I have asked an Isreali guy "You said the video was comples-grizzlys-catalans.orging. In what sense?" He said, "emotionally and in that it points out the problems with these laws."

Here I suppose the "in what sense" was interpreted as "in what way".

You are watching: In what way does "a modest proposal" fit the definition of satire?

However, when I saw the definition of "as in", I saw the following:As in: (idiomatic, conjunctive) In the sense of.

E.g. "bow" as in the weapon, not the front of a ship

Here I think "in the sense of" is like "having the meaning of", although I am not sure.

And so when I asked "in what sense", what I meant was, "what do you mean by using that word" "what does the word that you used mean?"

So what"s the correct understanding of "in what sense" "in the sense of"? Does it mean "in what way", "what does it mean", or both?

Sorry if this sounds a bit complicated.


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edited Oct 22 "19 at 10:50
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J.R.♦
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asked Oct 19 "19 at 14:27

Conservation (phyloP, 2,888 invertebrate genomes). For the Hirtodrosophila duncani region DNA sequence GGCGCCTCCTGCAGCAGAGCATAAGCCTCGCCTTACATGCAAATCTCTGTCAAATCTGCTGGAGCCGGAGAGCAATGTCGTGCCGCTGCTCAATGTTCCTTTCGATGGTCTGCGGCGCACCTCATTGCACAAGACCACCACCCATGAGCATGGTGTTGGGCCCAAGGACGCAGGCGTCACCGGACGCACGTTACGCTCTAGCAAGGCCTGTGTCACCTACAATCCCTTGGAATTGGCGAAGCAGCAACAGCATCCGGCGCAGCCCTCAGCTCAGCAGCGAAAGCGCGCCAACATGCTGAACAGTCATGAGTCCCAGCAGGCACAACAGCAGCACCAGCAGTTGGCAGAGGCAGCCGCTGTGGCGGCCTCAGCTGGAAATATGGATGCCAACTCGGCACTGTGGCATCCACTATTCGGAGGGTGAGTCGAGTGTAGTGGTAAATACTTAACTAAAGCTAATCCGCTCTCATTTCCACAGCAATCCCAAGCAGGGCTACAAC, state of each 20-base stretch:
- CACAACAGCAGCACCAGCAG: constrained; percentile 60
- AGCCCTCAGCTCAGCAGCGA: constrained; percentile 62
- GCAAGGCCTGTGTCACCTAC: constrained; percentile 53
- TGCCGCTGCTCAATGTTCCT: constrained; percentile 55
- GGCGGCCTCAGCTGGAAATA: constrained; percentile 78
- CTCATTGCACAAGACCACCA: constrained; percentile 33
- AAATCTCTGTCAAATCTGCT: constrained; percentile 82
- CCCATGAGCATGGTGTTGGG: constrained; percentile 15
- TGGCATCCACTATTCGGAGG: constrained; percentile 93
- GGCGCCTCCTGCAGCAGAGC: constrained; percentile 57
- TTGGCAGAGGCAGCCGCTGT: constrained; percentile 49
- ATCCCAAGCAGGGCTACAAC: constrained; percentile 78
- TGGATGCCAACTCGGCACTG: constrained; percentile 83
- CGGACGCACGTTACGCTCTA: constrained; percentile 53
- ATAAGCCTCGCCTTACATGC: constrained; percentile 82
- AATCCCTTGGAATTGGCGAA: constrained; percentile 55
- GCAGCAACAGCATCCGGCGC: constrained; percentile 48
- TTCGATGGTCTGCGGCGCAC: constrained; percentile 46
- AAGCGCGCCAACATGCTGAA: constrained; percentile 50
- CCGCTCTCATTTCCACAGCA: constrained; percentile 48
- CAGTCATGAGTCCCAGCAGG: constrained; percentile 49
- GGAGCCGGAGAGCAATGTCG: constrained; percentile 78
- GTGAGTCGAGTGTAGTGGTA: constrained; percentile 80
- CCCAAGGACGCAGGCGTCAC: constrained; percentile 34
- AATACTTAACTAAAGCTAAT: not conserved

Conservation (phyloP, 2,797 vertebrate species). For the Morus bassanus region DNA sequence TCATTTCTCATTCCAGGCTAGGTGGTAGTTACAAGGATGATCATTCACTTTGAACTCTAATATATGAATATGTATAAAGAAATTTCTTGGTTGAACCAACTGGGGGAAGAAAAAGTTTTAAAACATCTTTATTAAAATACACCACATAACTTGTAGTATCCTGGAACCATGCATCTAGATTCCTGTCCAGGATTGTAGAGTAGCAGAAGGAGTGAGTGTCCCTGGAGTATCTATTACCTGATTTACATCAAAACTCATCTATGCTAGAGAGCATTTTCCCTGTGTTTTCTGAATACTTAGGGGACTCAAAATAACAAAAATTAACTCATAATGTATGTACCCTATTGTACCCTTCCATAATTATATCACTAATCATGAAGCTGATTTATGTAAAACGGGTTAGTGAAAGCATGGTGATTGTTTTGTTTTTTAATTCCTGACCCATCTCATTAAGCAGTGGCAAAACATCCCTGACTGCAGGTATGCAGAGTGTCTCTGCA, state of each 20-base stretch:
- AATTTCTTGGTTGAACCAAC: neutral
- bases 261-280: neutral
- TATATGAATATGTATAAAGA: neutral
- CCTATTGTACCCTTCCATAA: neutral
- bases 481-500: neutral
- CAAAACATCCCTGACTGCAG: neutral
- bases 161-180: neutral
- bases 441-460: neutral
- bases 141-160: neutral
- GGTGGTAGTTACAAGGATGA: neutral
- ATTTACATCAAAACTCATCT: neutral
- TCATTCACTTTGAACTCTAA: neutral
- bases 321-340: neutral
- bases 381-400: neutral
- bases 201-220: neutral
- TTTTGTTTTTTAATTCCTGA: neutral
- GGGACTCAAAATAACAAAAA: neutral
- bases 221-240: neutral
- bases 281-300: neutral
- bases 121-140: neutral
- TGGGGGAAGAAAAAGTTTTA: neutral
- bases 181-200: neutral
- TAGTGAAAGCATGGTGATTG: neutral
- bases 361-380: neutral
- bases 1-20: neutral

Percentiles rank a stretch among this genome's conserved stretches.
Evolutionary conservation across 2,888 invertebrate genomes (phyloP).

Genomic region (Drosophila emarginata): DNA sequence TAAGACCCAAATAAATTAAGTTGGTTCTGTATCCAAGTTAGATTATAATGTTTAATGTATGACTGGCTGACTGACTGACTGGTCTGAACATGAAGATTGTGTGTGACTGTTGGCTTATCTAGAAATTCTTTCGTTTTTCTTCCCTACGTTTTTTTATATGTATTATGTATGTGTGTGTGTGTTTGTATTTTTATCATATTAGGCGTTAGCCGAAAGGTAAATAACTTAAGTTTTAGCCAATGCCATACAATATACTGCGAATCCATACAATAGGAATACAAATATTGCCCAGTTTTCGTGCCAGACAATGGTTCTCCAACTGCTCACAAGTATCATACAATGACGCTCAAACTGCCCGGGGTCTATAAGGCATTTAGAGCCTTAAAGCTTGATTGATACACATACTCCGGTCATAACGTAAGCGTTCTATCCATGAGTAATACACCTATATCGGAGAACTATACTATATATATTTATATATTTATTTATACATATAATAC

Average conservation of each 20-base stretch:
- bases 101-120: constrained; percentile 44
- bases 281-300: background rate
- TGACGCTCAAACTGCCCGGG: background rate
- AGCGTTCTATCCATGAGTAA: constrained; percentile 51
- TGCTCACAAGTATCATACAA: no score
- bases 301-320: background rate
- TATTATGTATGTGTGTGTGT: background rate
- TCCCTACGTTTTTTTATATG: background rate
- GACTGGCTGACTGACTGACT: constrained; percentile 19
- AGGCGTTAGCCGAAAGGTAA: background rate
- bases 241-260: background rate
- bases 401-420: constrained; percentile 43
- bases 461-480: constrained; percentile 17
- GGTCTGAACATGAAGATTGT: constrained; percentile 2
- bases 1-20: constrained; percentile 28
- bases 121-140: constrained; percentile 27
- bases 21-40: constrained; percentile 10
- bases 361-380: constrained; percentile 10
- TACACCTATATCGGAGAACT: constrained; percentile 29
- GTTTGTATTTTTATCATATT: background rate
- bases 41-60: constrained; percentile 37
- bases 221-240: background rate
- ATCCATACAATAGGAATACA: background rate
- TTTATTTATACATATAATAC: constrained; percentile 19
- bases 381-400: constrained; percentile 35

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user103302user103302
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There are two separate phrases in your question.

The first is: in what sense which, as you correctly surmise, is another way of saying in what way.

The second is: as in, a phrase that is generally used to introduce an example or category, which you illustrate correctly.

Most of the time, instead of saying as in, you might say referring to, signifying or meaning.

So you might say to someone, I am interested in the origins of the word sow as in (meaning, referring to) seeds rather than sew (referring to, signifying) as in clothes.

See more: How Far Is Austin Tx From Waco Tx, Distance Between Waco, Tx And Austin, Tx


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answered Oct 19 "19 at 15:09
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Ronald SoleRonald Sole
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